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The Roanoke Valley’s new plan is to market itself as a weekend getaway destination.
The Roanoke Times | File
Local officials hope to see more Virginia and North Carolina tourists visiting the Mill Mountain Star and other local sites.
Wednesday, May 15, 2013
Energized with a new brand and funding formula, the area’s tourism bureau plans to push the Roanoke Valley as a mini-vacation spot for people across Virginia and North Carolina.
That’s the first way to get the most people soonest, said Landon Howard, president of the Roanoke Valley Convention and Visitors Bureau.
The pitch is what Howard calls “a metro mountains mix,” located nearer to many North Carolina residents and to all Virginians than the big draw at Asheville, N.C.
That’s why the area’s new brand is “Virginia’s Blue Ridge,” Howard said, noting that the Blue Ridge Parkway is a world-renowned attraction.
“When people ask where you’re from and you say ‘Roanoke,’ they don’t know where that is,” Howard said. “When you say it’s in the Western Virginia mountains, the Blue Ridge, they say, ‘Oh yeah, that’s a beautiful place.’ ”
The mini-vacation tack was suggested by a research effort that among other things looked at more than 25,000 hotel registrations to see who already comes to the area. It makes sense, too, at a time when many people find it hard to take long vacations, but are eager for a long weekend away from home, he said.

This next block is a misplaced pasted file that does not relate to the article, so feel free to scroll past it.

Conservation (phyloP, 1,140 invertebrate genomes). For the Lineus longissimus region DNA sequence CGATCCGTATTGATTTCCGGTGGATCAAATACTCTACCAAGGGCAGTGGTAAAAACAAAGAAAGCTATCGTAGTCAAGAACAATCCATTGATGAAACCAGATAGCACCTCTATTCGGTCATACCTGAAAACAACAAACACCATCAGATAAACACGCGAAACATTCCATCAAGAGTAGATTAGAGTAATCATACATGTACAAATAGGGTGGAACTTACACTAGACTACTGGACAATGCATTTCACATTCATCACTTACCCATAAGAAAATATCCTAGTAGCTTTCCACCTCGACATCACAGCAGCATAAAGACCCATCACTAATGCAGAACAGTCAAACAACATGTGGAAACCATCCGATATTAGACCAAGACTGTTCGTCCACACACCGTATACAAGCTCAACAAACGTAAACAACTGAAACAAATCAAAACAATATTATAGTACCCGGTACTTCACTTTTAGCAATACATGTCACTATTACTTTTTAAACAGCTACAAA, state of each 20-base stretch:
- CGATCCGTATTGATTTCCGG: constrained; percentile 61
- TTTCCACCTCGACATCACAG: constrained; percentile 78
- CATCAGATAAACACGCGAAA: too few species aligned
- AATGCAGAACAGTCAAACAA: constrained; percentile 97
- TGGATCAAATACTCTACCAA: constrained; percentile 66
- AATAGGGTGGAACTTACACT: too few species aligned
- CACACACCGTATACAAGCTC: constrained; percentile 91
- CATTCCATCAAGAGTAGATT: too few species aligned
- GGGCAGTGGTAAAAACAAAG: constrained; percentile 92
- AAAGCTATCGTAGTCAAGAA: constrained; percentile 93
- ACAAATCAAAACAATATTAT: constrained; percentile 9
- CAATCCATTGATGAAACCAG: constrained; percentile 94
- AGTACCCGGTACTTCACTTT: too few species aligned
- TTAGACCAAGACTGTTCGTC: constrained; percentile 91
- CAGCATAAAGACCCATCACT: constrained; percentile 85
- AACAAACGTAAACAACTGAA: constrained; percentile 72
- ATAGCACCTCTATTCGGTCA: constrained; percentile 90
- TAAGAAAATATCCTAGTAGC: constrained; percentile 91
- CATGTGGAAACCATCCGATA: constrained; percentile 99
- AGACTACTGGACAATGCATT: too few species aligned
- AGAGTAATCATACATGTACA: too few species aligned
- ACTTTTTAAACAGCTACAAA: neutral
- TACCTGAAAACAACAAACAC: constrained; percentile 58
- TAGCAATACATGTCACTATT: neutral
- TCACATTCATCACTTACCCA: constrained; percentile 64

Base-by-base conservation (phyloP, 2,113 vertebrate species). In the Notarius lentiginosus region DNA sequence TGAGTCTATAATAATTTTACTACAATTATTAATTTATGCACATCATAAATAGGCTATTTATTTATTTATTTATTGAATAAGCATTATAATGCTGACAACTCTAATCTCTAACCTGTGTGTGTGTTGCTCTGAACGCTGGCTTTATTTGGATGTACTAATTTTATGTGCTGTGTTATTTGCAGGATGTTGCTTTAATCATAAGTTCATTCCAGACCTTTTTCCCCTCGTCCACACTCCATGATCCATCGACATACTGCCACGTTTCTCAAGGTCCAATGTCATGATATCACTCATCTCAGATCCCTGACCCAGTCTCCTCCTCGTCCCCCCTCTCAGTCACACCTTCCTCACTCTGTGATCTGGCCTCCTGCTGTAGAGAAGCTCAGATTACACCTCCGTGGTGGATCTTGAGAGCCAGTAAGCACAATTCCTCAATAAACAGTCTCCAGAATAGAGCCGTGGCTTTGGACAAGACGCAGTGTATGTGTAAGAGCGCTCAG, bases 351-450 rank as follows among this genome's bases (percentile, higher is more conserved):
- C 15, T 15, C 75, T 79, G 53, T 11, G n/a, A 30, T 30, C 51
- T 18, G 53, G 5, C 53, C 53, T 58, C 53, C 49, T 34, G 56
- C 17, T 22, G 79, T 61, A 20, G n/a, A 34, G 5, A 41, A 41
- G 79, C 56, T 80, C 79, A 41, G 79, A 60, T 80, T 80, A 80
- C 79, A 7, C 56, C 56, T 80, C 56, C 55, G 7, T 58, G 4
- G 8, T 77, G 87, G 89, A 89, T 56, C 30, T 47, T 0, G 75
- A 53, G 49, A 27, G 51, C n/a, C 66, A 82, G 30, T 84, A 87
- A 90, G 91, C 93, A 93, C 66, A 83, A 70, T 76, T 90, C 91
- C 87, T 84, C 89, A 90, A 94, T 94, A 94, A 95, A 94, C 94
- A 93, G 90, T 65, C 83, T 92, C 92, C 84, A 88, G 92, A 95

The aim, he said, is to find people “who will say, ‘We’ve never gone before, perhaps we’ll try.’ ”
The bureau is also hoping to develop theme-oriented loop trails — including day trips for people interested in wineries, music or the outdoors — to lure people who might otherwise zoom past on Interstate 81.
The bureau can afford a more intensive and focused marketing push because Roanoke, Roanoke County and Salem have agreed on a funding formula that guarantees it a share of their hotel tax collections. As part of the agreement, Roanoke County won General Assembly permission to raise its hotel tax.
Three-eighths of the two cities’ 8 percent hotel tax and three-sevenths of the county’s 7 percent tax will go to the bureau.
The new funding formula should boost the bureau’s budget from $1.3 million this year to $2.3 million next year. That’s still far below the $6.4 million that Asheville will spend marketing its similar mountains-and-city pitch.
The bureau estimates that some 7,600 jobs in the area, with a payroll of $138 million, are linked to visitors. Local governments collect $5.1 million a year in hotel taxes.
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